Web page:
The Shoppes On Trade is open for business under new management and the new moniker at 211 Trade Street.
Kendra Glenn, whose family owns the building they renovated, will run the vendor-oriented business and is entertaining adding a deli and space for spa service.
Greer Bancshares Incorporated, the parent company of Greer State Bank, today reported an annual net profit of $4.18 million after TARP related expenses of $723,000.
The results show significant improvement from the previous year’s net loss of $2.794 million after TARP related expenses of $625,000.
The Walmart Neighborhood Market has set a Feb. 20 grand opening and is still hiring.
Construction is nearly complete in the first Neighborhood Market to open in South Carolina. Associates are stocking shelves in the 48,000-square-foot store at 805 W. Wade Hampton Blvd. A full line of groceries and assorted merchandise will be available.
Greer CPW has its sights set on being more active policing FOG – fats, oils and grease – that may have accumulated within its sewer system.
Commissioners on Monday approved a more aggressive Grease Strategy, mostly through an education program for CPW customers. But violators will be fined if residential and commercial customers are unwilling to comply.
A suitor for the Allen Bennett Hospital campus is undergoing its due diligence with the City of Greer, according to City Administrator Ed Driggers.
Meanwhile, the City is in the final steps remedying DHEC’s latest request to put closure to about 1,500 gallons of a diesel fuel spill in 2010.
Legal Staff Professionals of South Carolina elected their 2013-2014 officers who will be sworn in during the LSPSC annual meeting in Spartanburg, April 26-28. All three are from Greer.
The members of LSP of Greenville appointed:
Lois J. Belle, Certified PLS, President
Greer CPW is celebrating its 100th year of service to the greater Greer area and has scheduled a day of celebration for the public to enjoy.
A Centennial Celebration is scheduled at the administrative and operations complex on Saturday, April 27 from 4-8 p.m. that will provide music, food and end with a fireworks display at 8 p.m.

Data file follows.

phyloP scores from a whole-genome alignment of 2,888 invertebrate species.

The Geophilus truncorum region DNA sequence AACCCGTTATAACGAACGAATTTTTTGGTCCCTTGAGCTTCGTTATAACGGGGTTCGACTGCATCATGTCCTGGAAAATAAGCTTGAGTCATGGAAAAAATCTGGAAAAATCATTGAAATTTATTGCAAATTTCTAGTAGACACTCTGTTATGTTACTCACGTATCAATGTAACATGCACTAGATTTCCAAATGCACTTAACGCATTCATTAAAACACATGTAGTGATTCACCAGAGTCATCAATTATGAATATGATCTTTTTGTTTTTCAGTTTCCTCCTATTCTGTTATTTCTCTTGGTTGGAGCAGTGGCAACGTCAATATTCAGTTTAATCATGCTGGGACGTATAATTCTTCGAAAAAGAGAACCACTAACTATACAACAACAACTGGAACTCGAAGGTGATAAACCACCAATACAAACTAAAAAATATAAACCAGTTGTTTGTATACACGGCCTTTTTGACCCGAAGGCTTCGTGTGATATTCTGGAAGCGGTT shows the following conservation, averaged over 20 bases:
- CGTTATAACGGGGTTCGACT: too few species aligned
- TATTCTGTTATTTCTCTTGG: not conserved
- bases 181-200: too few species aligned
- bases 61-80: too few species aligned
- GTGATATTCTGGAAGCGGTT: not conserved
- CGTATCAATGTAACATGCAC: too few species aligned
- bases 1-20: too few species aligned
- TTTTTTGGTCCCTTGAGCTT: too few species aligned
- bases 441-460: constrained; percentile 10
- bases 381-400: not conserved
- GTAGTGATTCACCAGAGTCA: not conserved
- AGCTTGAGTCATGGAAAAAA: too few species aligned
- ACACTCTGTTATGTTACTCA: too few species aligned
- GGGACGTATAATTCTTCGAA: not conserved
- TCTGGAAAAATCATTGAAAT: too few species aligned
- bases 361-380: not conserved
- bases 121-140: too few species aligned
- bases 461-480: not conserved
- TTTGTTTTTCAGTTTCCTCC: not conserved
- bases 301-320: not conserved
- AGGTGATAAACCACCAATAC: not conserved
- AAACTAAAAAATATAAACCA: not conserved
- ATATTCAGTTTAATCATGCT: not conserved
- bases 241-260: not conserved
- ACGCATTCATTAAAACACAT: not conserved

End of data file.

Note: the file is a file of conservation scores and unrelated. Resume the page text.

Tim Allender and Chuck Langston of Langston-Black Real Estate, Inc. represented Walt Brashier in the sale of his 12,000 square foot building (.94 acre) at 3220 Wade Hampton Blvd. in Taylors.
Part of the building will be used as a dentist office with the remaining space leased for office use.
A 36-unit housing project at East Suber Road and Gibbs Shoals Road received a boost from City Council tonight when it approved three of four annexation and property rezoning requests on second and final reading.
A fourth rezoning request for a small parcel was tabled. A former investor in the property died last November leaving the legal ownership to be remedied.
DSI Renal, a provider of dialysis services for patients suffering from chronic kidney failure, has opened its new DSI Lyman Dialysis clinic at 208 Holy Springs Road.
The clinic will host an open house today from 5 – 8 p.m. for patients, physicians and other visitors interested in seeing the state-of-the-art new facility.
Piedmont Natural Gas (NYSE: PNY) has filed to reduce its natural gas rates in South Carolina and North Carolina. The new rates, if approved by the respective state commissions, would go into effect on Feb. 1 and would reduce current residential natural gas rates by a range of approximately 7.5 percent to 9.5 percent.
The proposed rate reduction would also save the average PNG residential customer approximately $8 to $10 on their upcoming February natural gas bill.
The grocery store landscape in Greer is rapidly changing – between the 800-1200 blocks on Wade Hampton Blvd.
Food Lion is closing its doors at 1207 W. Wade Hampton Blvd., scheduled for mid-February or as soon as its inventory is removed or sold. The Walmart Neighborhood Market, the first of its kind in South Carolina, opens in four weeks at Greer Plaza. And Publix remains interested in setting up shop in Greer.